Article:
Furthermore, Promotion is another feature of internal recruitment. It has a very positive impact on the existing employee because it would help to boost the confidence and moral of the worker. This would help to bring about commitment and loyalty because it gives the employee a sense of value and makes them feel they are important assets to the organisation. It gives them the opportunity to move up the ladder and they tend to give their best to the organisation hereby contributing to the organisations goals (Torrington et al, 2008). However, internal recruitment has its many drawbacks; it has tendencies to be discriminatory. This is because to retain the same work force which would create an obstacle for the organisations growth and discourage the diversity of talents. Another effect of this is that it may continue to promote organisational inequalities (Bach, 2005). Potentially organisations are limited to the skills of the existing staff compared to what they would have achieved if internal recruits had to compete with external candidates for a job position.
External recruitment is a recruitment method adopted by the organisation which involves the organisation going outside to hunt for its workforce after it has been established that there is no qualified candidate available inside the organisation. In order words the job specification of the job position available and the KSAO (Knowledge, skills, abilities and other characteristics) do not match among the employees within an organisation the organisation would then have to outsource the appropriate candidate for the job (Ployhart and Schiender,2006). Sources of external recruitment range from the traditional advertising of jobs on the newspapers to website advertising which is available 24 hours a day for eligible job applicants, it also involves the use of employee referrals, professional recruiters also referred to as headhunters, walk-ins and also by going direct to educational establishments through presentations of job fairs (Davies, 2008)
The various drawbacks of internal recruitment make up the advantage of external recruitment. External recruitment brings in 'new blood' into the organisation. Contemporary businesses seek to attract candidates that are fresh out of university in order to bring the latest concepts and expertise. These new entrants have the possibility to give the system and process of the organisation a new outlook which would help the organisation to adapt to the changing business environment. Another strategy used in external recruitment to professionalise their operations and organisational culture is by outsourcing their staff from reputable business schools. Another advantage of external recruitment is that it would bring about competition within the organisation because the insiders begin to see an increasing need to update their current skills and educational qualification to meet up with their contemporaries hired from outside. In the long run this would create a dynamic workforce and it would also ensures changes in the cooperate culture of the organisation (Compton and Nankervis, 2009).
Furthermore, External recruits tend not to show favouritism for the already existing employees herby helping them to take a neutral position in the middle of crises. They would most likely not belong to any group of political supporters in the organisation and would therefore not be involved with the political squabbling for promotion which is common to internally recruited employees. An obvious disadvantage External recruitment is that there is bound to be conflict between new recruits and existing workers as the latter would soon begin to feel insecure and discouraged from working hard especially in cases where external candidate has taken over them for a position they were sure to get through promotion and this can make the behaviour of the existing workers would affect the overall productivity and efficiency of the organisation. For example, the Institute of Employment Studies (2002) observed from their research discovered that when external recruits were selected over existing workers after a recruitment and selection process, employees expressed bitterness and low morale; they also discovered that this would lead to the workers pursuing claims of unfair discrimination following a selection process (as seen in Torrington et al,2008).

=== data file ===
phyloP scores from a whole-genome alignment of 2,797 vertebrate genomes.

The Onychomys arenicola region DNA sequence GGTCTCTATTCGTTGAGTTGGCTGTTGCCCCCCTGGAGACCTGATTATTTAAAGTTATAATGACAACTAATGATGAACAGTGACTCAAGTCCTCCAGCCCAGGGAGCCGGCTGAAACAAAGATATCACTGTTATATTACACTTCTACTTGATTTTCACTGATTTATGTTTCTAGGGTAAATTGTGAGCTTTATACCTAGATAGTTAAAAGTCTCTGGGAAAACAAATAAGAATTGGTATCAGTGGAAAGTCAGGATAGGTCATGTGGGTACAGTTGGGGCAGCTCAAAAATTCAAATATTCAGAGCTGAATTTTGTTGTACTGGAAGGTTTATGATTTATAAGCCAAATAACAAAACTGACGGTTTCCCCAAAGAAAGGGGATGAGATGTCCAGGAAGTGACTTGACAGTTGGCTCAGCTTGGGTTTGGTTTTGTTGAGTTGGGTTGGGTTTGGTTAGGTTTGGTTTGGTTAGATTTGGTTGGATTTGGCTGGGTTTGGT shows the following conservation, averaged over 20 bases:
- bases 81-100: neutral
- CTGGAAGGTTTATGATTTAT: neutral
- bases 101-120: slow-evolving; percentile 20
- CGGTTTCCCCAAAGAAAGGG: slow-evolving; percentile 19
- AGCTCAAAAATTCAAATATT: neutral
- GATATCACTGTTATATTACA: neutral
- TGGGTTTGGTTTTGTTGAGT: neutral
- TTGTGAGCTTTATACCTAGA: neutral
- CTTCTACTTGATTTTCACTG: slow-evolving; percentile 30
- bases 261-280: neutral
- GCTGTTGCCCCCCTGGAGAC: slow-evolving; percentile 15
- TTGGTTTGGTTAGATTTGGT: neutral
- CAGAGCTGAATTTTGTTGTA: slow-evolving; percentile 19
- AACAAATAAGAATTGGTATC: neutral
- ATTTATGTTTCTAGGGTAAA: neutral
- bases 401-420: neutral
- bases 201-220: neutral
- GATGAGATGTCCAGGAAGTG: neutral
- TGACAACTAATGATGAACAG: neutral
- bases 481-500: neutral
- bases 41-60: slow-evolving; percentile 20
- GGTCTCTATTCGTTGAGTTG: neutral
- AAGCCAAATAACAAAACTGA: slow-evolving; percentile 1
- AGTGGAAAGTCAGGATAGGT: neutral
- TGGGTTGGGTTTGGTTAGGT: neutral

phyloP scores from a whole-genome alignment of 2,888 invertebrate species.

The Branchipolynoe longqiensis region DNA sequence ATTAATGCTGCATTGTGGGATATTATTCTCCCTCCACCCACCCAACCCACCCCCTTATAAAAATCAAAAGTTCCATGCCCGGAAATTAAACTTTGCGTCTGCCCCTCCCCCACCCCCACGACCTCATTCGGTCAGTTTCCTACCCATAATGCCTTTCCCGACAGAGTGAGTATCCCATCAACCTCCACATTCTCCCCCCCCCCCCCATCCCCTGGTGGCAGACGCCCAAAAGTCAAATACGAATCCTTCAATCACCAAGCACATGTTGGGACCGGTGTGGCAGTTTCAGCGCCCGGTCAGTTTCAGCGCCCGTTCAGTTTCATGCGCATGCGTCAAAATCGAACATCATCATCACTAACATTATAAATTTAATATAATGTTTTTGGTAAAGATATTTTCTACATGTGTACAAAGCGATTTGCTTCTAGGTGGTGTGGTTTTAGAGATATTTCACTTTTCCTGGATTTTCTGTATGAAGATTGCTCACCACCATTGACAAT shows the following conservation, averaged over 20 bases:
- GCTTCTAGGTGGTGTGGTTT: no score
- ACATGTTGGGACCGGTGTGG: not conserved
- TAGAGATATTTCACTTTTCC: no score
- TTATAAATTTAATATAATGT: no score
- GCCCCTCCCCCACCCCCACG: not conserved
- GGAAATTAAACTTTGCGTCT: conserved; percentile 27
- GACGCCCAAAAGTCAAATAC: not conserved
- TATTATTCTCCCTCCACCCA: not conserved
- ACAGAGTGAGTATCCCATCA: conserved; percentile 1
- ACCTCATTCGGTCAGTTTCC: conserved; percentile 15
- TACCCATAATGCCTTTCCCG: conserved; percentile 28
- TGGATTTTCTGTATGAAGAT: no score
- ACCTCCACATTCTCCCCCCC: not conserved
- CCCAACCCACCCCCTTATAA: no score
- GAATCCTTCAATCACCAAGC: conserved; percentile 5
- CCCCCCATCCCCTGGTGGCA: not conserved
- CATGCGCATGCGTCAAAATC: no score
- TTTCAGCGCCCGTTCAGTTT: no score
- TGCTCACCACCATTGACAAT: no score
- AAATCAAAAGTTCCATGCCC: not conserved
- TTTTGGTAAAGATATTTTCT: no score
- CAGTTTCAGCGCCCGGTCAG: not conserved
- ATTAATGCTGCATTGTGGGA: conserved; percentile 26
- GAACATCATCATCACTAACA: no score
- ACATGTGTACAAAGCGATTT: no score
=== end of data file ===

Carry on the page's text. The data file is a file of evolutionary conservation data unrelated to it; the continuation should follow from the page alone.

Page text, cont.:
Another disadvantage of external recruitment is that the process can be time consuming because it takes the new recruits some time to orientate themselves and adjust to the culture of the organisation. Also, the organisation would incur a very high cost in training the new staff than what it would have ordinarily cost if it promotes staffs that are already familiar with the organisation. External recruitment is also prone to risk because there is a possibility that the candidates may not live up to the expectations of the high potential demonstrated during the selection process.
In conclusion, this essay has looked at the various drawbacks and benefits derived from using the internal and external methods of recruitment. However it is important for the Organisations to get recruitment right and most Organisations should use the internal and external recruitment simultaneously in order to increase productivity and efficiency of the organisation through a motivated workforce
In addition, the rapidly changing competitive environment have made some employers to turn their focus to the external labour market in addition to the developing internal source but However management have to be careful on how they make decisions as to which strategy to use by carefully weighing the long term implications of their method because all organisations are out to maximise costs.